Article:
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Cheetah exam

Our animals are in knowledgeable hands.

Fewer than 250 veterinarians in the world can call themselves diplomates of the American College of Zoological Medicine (ACZM), and we are honored to now have two on our staff! Dr. Kyle Donnelly, who has been with us since August, joins Dr. Trevor Zachariah, our longtime director of veterinary programs, as a recognized specialist in zoological medicine.

October 18 and 19 may have been typical days for most, but Kyle spent those days at San Diego Zoo Safari Park taking a rigorous two-day exam. To even qualify for the exam, applicants must meet thorough credentials such as authoring at least three publications and completing a three-year residency under an ACZM diplomate (or a six-year alternative track under a diplomate).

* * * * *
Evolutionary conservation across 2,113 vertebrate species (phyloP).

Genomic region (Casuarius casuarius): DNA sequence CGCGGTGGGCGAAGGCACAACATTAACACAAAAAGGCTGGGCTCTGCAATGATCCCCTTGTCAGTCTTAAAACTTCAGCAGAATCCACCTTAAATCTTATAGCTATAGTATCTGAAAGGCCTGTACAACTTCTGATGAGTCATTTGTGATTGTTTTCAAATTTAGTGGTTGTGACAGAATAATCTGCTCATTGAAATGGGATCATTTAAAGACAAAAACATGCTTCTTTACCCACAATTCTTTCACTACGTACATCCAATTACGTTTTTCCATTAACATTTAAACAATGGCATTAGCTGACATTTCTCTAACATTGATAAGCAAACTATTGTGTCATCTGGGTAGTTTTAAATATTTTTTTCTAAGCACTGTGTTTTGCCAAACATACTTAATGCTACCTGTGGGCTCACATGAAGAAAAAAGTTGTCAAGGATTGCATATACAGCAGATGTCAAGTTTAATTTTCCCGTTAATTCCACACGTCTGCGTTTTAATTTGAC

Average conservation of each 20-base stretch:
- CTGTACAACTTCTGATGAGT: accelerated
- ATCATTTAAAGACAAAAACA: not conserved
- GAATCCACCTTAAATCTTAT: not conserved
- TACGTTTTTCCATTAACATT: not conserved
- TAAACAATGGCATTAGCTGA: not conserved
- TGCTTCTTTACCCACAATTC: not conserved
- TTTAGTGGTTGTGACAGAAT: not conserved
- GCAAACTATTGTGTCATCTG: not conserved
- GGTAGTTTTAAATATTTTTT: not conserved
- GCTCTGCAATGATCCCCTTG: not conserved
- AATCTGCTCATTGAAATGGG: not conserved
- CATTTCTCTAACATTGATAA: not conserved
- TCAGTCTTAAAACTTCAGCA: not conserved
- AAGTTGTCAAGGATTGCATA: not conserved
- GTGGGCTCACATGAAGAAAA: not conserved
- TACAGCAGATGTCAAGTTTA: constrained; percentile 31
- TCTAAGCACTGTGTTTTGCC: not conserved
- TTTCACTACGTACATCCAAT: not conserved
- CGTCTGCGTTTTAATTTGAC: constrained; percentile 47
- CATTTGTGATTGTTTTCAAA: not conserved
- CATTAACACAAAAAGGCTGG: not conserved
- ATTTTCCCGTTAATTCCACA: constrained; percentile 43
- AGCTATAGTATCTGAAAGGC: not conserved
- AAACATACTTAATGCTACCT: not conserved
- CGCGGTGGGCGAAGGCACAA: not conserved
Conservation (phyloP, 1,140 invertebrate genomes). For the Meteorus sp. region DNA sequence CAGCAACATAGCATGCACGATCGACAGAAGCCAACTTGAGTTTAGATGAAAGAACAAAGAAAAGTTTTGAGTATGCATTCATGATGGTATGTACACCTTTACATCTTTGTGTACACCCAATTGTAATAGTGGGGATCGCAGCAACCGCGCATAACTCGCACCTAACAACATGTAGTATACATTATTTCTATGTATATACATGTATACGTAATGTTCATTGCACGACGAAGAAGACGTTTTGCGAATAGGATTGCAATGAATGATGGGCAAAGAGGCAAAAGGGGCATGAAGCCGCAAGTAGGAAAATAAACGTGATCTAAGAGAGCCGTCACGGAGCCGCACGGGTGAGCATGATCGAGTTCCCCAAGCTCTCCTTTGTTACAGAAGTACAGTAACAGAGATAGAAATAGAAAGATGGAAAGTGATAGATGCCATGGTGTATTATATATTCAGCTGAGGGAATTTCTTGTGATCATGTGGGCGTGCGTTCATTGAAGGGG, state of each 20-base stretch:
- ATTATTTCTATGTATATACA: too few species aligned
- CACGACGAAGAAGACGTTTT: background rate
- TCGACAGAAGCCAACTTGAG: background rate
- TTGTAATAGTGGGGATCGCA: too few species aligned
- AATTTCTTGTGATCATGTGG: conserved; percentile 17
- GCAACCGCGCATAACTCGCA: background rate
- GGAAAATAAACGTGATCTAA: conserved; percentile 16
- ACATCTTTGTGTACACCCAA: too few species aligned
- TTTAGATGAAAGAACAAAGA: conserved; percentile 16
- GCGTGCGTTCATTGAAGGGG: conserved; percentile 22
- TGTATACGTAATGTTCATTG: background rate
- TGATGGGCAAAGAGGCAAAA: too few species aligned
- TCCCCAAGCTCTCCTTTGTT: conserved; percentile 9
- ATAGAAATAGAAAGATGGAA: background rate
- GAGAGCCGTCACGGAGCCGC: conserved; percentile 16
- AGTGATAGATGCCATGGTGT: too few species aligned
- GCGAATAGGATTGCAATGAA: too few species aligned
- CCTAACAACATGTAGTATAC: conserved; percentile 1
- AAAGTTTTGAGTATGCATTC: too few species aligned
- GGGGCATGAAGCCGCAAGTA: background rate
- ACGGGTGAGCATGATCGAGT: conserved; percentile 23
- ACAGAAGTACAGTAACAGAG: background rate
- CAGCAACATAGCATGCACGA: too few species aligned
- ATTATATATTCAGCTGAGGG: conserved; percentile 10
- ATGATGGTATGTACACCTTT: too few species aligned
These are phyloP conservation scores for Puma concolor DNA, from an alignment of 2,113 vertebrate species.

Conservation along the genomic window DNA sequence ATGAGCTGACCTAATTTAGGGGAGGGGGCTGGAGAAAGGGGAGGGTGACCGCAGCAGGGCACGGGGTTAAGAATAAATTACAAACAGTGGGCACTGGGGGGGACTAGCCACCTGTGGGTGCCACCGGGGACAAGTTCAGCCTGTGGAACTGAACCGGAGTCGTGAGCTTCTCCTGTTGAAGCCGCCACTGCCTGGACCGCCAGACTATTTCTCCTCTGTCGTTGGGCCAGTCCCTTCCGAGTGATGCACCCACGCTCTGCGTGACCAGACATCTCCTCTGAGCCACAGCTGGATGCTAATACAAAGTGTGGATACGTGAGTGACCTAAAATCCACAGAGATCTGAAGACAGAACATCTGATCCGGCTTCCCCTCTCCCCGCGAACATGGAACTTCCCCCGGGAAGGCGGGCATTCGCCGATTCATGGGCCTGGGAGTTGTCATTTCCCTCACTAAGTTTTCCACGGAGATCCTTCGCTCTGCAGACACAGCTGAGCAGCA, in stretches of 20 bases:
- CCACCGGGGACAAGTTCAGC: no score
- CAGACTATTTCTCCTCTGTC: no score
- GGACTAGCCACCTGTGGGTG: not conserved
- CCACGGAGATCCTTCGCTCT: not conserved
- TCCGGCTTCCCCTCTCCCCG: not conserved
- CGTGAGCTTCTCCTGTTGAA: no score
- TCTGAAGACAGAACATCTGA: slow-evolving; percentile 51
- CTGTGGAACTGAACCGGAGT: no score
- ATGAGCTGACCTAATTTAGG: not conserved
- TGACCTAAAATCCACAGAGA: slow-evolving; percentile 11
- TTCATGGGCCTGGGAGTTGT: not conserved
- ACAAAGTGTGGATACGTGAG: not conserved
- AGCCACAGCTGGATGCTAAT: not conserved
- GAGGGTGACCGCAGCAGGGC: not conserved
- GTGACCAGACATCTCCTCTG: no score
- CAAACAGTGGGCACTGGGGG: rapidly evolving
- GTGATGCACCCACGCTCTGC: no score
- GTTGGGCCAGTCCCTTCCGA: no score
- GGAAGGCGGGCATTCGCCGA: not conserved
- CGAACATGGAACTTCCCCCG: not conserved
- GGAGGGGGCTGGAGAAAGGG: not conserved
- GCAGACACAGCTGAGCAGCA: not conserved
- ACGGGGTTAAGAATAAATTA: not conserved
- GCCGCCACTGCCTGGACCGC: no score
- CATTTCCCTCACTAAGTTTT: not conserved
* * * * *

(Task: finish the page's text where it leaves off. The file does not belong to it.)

Candidates must pass day one of the examination process (which covers the medicine of all nondomestic animal taxa) to make it to the second phase. Day two is a certifying exam, which includes multiple-choice, essay and open-ended questions about general zoo medicine.

Although this certification is not required for veterinary professionals, it is a big deal in the field of zoological medicine. The exam’s pass rate is low, and it’s even lower for first-time test takers like Kyle.

Her motivation for becoming ACZM-certified was a drive to “practice at the top level of the field.” Passing the exam, which she spent over three years studying for, has been a lifelong goal of Kyle’s.

We could not be prouder to have two ACZM diplomates taking care of our animals here at the Zoo. Congratulations, Kyle!